Summoning A Breakthrough, Part Three

Catch up!  Read part one here and part two here.

Sorry for the gap in posting, but Dorian and I have exhausted ourselves trying to prevent another eviction.  More on that later.

Immediately after Talia was born I suffered a heart attack of sorts – a Supraventricular Tachycardia.  My heart thumped madly, wildly, painfully in my chest.  I couldn’t catch my breath and I felt like I was going to faint.  After feeling like that for over an hour, I finally called a nurse.  Less than five minutes later, Talia was whisked away to the nursery and a crash cart was wheeled in.  Were they afraid that they’d have to break out the paddles to revive me?  Apparently so.

Thankfully they didn’t have to use the paddles to revive me, but it was a necessary precaution to take considering that my heart could have stopped.  Instead, I was given medicine intravenously to “reset” my heart.  Shortly thereafter I had a consultation with a cardiologist and had to wear a heart monitor for the following six weeks.  The moral of the story?  Childbirth takes EVERYTHING out of you.  Now I understand just how easy it is for a mother to lose her life after giving birth.  I’m not saying this to scare you; I want you to be informed.

A couple of months after Talia was born, Dorian left his job for another job that paid more and afforded the potential for advancement.  Things seemingly started looking a bit brighter…But, wait for it…ANOTHER BLOW!  Three weeks after Dorian started his new job, on one random day, he was struck with unbelievable abdominal pain.  It is important to point out that Dorian’s constitution is strong.  He doesn’t get shelved for things like a cold or stomach cramps.  But this time he was curled up in the fetal position.  He slept and slept because that was the only thing that would take his mind off the pain.  When he was awake, he was delirious.  He missed a day of work; that was unheard of.

Early the next morning I took him to see his doctor about the pain.  The doctor gave him a good once over then sent him to the hospital for some scans.  It was there at the hospital, five hours later, that our fears were confirmed – Dorian required emergency surgery to remove his appendix.  They admitted him right there on the spot and prepped him for surgery.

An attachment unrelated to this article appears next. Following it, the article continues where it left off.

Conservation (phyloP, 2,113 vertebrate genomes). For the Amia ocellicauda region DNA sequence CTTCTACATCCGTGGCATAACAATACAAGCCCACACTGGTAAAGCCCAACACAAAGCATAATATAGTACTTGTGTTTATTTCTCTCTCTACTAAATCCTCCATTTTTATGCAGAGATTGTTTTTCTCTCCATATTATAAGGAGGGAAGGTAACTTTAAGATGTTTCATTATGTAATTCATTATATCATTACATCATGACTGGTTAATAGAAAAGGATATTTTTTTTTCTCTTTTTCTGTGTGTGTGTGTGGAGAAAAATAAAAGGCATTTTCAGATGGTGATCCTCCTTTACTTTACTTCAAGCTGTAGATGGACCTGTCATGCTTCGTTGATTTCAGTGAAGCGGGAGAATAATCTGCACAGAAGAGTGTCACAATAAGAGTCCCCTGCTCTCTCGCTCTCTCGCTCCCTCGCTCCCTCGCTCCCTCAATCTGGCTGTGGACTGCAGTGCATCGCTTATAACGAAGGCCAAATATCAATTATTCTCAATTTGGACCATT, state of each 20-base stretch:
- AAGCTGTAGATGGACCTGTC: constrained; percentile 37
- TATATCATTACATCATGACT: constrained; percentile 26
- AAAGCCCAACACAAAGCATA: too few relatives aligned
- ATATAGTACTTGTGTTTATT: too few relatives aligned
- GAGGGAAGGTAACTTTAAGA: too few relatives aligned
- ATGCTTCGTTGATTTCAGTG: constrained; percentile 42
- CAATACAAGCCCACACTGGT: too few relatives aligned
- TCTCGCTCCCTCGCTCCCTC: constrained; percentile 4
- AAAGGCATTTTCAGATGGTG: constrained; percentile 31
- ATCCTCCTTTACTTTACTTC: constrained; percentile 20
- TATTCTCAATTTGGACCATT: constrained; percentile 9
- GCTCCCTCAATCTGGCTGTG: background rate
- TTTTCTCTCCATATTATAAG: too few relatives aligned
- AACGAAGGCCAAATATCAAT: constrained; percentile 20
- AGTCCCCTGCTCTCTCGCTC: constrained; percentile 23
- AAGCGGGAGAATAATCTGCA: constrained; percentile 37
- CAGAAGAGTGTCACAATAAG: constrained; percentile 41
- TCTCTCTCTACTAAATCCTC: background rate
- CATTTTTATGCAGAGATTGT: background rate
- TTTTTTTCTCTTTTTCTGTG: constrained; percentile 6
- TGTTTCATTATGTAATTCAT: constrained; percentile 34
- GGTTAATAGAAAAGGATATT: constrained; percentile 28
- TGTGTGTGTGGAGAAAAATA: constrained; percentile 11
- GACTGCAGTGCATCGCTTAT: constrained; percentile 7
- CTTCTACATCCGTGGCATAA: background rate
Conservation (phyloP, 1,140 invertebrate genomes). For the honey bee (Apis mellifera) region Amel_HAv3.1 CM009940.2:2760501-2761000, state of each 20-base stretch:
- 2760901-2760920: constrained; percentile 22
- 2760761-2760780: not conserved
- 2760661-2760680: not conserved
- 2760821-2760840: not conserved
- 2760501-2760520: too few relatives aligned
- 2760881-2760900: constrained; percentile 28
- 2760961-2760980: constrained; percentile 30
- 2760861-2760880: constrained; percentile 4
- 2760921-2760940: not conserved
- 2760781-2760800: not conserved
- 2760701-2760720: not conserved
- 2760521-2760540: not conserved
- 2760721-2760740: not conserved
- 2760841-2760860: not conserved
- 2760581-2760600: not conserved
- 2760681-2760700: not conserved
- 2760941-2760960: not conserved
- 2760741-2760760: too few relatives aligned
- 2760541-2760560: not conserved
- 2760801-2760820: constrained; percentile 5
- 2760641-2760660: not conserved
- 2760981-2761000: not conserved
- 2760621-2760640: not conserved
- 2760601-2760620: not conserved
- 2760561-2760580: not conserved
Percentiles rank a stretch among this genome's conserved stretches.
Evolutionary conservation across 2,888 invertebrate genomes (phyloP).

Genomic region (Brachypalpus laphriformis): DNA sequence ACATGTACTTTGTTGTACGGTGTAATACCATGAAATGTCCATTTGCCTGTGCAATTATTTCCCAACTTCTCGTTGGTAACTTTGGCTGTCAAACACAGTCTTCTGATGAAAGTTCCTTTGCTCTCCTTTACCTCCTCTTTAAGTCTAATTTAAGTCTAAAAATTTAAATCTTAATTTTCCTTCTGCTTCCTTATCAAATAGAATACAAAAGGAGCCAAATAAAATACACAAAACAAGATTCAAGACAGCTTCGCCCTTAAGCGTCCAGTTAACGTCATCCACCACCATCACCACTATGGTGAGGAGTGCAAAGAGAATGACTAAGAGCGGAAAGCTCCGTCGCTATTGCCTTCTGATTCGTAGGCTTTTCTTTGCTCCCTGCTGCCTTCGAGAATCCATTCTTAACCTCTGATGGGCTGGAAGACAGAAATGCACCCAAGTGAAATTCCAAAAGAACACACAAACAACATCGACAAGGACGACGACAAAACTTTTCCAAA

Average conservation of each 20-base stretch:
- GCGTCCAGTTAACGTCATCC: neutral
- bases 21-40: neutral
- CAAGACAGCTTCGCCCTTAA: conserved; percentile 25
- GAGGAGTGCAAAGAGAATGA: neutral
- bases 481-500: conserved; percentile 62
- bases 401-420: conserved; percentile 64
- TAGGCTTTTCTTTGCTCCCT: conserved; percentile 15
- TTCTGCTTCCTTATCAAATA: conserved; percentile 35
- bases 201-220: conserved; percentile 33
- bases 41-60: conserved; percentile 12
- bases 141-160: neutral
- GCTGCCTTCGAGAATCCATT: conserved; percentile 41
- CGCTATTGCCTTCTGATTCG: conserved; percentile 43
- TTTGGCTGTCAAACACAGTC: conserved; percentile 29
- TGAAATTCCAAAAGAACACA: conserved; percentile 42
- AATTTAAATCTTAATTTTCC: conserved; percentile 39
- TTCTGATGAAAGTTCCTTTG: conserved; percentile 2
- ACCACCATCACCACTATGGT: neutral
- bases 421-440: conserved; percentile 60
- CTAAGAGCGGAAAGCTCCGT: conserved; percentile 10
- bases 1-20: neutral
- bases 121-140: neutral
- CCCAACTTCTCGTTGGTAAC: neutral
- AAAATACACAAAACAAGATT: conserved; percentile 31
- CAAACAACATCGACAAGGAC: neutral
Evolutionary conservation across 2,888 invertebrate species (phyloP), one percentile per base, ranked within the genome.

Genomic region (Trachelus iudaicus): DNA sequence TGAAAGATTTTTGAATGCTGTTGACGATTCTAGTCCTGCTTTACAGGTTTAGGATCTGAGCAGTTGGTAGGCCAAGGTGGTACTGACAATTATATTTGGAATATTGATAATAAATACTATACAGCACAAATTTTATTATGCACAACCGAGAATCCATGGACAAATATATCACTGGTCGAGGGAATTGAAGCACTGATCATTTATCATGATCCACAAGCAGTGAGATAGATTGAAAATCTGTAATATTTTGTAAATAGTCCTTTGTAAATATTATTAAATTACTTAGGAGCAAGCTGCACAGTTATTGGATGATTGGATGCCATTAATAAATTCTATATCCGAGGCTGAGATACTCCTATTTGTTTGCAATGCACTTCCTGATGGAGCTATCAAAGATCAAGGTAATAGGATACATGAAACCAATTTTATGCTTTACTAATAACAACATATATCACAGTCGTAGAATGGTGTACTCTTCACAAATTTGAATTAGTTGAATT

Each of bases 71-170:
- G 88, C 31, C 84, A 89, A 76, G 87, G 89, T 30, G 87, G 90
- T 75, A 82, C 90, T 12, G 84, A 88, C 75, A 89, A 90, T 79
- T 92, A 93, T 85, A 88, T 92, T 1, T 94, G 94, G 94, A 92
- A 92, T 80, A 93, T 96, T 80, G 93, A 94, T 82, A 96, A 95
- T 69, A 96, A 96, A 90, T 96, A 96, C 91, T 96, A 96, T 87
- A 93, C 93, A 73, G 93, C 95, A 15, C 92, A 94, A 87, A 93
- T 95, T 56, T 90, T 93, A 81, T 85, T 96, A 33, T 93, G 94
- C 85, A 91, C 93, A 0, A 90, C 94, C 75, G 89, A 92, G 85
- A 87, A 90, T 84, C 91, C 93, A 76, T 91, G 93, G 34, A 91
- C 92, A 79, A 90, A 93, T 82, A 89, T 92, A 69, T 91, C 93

Words cannot express the fear and trepidation that gripped me, choked me…My questions were elementary, at best.  What did they see on the scans?  Apparently a problem with Dorian’s appendix.  Were there any other alternatives to him having surgery?  Um, yeah.  Death.  I’m sorry, but my brain isn’t firing on all cylinders right now.  I’m still trying to process the news that YOU WERE ADMITTING HIM FOR EMERGENCY SURGERY.  Forgive me if I ask you common-sense questions while I try to catch up.

Oh snap!  Dorian just started a new job!  We have no medical insurance!  Are they going to fire him for missing time at work?  What are we going to do for income?

Have you ever been faced with a medical emergency?  How did you handle it?  Let me know, leave a comment below!

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Categories: Introspection | 1 Comment

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One thought on “Summoning A Breakthrough, Part Three

  1. Oh my gosh! How scary. no medical insurance, emergency surgery? It just seems like it was one thing after another. It is so difficult to keep a head on your shoulders in moments like that- I don’t think anyone thinks clearly. I’m sure you thought that the doctor was just going to prescribe some medicine to help Dorian out, not surgery! And WHAM. I hope it turned out ok, with the surgery, the cost, and Dorian’s new job…

    I was hit by a 50mph car when I was 16. rushed to the hospital of course. I had to have surgery on my leg, they insterted (more like hammered (after reading the description in the court deposition)) a metal rod down the center of my tibia, and drilled in some screws to hold my bones together. It was not however life threatening once they checked me over, it was evident that I was not going to die from the accident, and luckily my broken leg was the worst of my injuries. It was still freaky, scary, shocking, and unexpected. Scary for my family to go through as well. All on new years day too.

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